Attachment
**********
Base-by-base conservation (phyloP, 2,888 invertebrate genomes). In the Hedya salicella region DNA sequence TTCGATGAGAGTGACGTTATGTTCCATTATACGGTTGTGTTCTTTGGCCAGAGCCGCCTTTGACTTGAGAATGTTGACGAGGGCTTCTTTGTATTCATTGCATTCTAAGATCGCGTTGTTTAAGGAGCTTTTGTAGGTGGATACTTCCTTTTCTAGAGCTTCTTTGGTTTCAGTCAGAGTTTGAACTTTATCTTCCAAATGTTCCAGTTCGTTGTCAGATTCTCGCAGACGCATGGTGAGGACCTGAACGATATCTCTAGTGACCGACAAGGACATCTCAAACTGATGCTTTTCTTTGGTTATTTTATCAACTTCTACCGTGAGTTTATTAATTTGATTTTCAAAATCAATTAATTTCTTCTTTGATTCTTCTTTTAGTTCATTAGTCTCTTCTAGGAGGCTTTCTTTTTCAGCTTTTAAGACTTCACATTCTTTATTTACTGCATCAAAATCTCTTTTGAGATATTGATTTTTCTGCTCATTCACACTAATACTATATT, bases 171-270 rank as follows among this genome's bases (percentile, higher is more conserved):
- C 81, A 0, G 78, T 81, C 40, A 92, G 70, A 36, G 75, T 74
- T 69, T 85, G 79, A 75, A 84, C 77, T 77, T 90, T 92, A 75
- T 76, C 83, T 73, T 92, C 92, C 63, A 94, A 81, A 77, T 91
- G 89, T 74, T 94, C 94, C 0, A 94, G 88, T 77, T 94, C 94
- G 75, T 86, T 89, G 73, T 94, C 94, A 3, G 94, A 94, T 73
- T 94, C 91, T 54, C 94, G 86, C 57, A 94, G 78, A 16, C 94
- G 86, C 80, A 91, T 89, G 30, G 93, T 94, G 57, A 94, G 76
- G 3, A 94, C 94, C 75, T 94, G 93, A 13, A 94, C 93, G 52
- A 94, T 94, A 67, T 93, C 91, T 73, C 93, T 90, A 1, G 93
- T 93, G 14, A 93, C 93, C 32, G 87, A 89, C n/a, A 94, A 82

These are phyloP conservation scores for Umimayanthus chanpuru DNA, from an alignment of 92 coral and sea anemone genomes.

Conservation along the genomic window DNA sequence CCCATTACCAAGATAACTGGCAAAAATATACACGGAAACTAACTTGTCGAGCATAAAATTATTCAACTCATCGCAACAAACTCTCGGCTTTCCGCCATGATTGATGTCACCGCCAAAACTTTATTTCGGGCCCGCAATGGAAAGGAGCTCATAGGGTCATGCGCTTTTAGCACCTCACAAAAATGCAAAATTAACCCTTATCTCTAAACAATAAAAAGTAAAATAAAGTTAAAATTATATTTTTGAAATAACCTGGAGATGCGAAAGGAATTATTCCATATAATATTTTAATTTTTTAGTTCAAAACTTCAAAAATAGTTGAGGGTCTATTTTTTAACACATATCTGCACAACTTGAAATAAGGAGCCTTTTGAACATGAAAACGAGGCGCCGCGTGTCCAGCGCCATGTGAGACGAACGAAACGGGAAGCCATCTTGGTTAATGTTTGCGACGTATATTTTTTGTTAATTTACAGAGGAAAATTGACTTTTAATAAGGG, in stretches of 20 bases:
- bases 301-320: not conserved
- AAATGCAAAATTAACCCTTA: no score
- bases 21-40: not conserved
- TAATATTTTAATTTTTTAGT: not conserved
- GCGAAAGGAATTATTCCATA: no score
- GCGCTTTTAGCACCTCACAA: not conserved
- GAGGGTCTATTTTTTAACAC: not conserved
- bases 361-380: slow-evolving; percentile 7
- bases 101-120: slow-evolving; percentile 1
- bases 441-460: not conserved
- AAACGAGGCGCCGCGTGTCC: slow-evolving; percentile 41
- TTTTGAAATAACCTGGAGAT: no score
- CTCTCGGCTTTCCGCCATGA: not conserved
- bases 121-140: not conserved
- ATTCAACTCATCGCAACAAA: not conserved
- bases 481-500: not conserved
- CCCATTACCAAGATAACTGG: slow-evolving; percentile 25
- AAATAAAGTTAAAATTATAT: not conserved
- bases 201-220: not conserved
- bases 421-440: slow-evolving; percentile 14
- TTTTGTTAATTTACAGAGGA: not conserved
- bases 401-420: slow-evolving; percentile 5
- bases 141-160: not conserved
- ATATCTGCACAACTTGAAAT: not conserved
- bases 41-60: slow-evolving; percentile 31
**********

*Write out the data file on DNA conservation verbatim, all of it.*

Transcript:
Base-by-base conservation (phyloP, 2,888 invertebrate genomes). In the Hedya salicella region DNA sequence TTCGATGAGAGTGACGTTATGTTCCATTATACGGTTGTGTTCTTTGGCCAGAGCCGCCTTTGACTTGAGAATGTTGACGAGGGCTTCTTTGTATTCATTGCATTCTAAGATCGCGTTGTTTAAGGAGCTTTTGTAGGTGGATACTTCCTTTTCTAGAGCTTCTTTGGTTTCAGTCAGAGTTTGAACTTTATCTTCCAAATGTTCCAGTTCGTTGTCAGATTCTCGCAGACGCATGGTGAGGACCTGAACGATATCTCTAGTGACCGACAAGGACATCTCAAACTGATGCTTTTCTTTGGTTATTTTATCAACTTCTACCGTGAGTTTATTAATTTGATTTTCAAAATCAATTAATTTCTTCTTTGATTCTTCTTTTAGTTCATTAGTCTCTTCTAGGAGGCTTTCTTTTTCAGCTTTTAAGACTTCACATTCTTTATTTACTGCATCAAAATCTCTTTTGAGATATTGATTTTTCTGCTCATTCACACTAATACTATATT, bases 171-270 rank as follows among this genome's bases (percentile, higher is more conserved):
- C 81, A 0, G 78, T 81, C 40, A 92, G 70, A 36, G 75, T 74
- T 69, T 85, G 79, A 75, A 84, C 77, T 77, T 90, T 92, A 75
- T 76, C 83, T 73, T 92, C 92, C 63, A 94, A 81, A 77, T 91
- G 89, T 74, T 94, C 94, C 0, A 94, G 88, T 77, T 94, C 94
- G 75, T 86, T 89, G 73, T 94, C 94, A 3, G 94, A 94, T 73
- T 94, C 91, T 54, C 94, G 86, C 57, A 94, G 78, A 16, C 94
- G 86, C 80, A 91, T 89, G 30, G 93, T 94, G 57, A 94, G 76
- G 3, A 94, C 94, C 75, T 94, G 93, A 13, A 94, C 93, G 52
- A 94, T 94, A 67, T 93, C 91, T 73, C 93, T 90, A 1, G 93
- T 93, G 14, A 93, C 93, C 32, G 87, A 89, C n/a, A 94, A 82

These are phyloP conservation scores for Umimayanthus chanpuru DNA, from an alignment of 92 coral and sea anemone genomes.

Conservation along the genomic window DNA sequence CCCATTACCAAGATAACTGGCAAAAATATACACGGAAACTAACTTGTCGAGCATAAAATTATTCAACTCATCGCAACAAACTCTCGGCTTTCCGCCATGATTGATGTCACCGCCAAAACTTTATTTCGGGCCCGCAATGGAAAGGAGCTCATAGGGTCATGCGCTTTTAGCACCTCACAAAAATGCAAAATTAACCCTTATCTCTAAACAATAAAAAGTAAAATAAAGTTAAAATTATATTTTTGAAATAACCTGGAGATGCGAAAGGAATTATTCCATATAATATTTTAATTTTTTAGTTCAAAACTTCAAAAATAGTTGAGGGTCTATTTTTTAACACATATCTGCACAACTTGAAATAAGGAGCCTTTTGAACATGAAAACGAGGCGCCGCGTGTCCAGCGCCATGTGAGACGAACGAAACGGGAAGCCATCTTGGTTAATGTTTGCGACGTATATTTTTTGTTAATTTACAGAGGAAAATTGACTTTTAATAAGGG, in stretches of 20 bases:
- bases 301-320: not conserved
- AAATGCAAAATTAACCCTTA: no score
- bases 21-40: not conserved
- TAATATTTTAATTTTTTAGT: not conserved
- GCGAAAGGAATTATTCCATA: no score
- GCGCTTTTAGCACCTCACAA: not conserved
- GAGGGTCTATTTTTTAACAC: not conserved
- bases 361-380: slow-evolving; percentile 7
- bases 101-120: slow-evolving; percentile 1
- bases 441-460: not conserved
- AAACGAGGCGCCGCGTGTCC: slow-evolving; percentile 41
- TTTTGAAATAACCTGGAGAT: no score
- CTCTCGGCTTTCCGCCATGA: not conserved
- bases 121-140: not conserved
- ATTCAACTCATCGCAACAAA: not conserved
- bases 481-500: not conserved
- CCCATTACCAAGATAACTGG: slow-evolving; percentile 25
- AAATAAAGTTAAAATTATAT: not conserved
- bases 201-220: not conserved
- bases 421-440: slow-evolving; percentile 14
- TTTTGTTAATTTACAGAGGA: not conserved
- bases 401-420: slow-evolving; percentile 5
- bases 141-160: not conserved
- ATATCTGCACAACTTGAAAT: not conserved
- bases 41-60: slow-evolving; percentile 31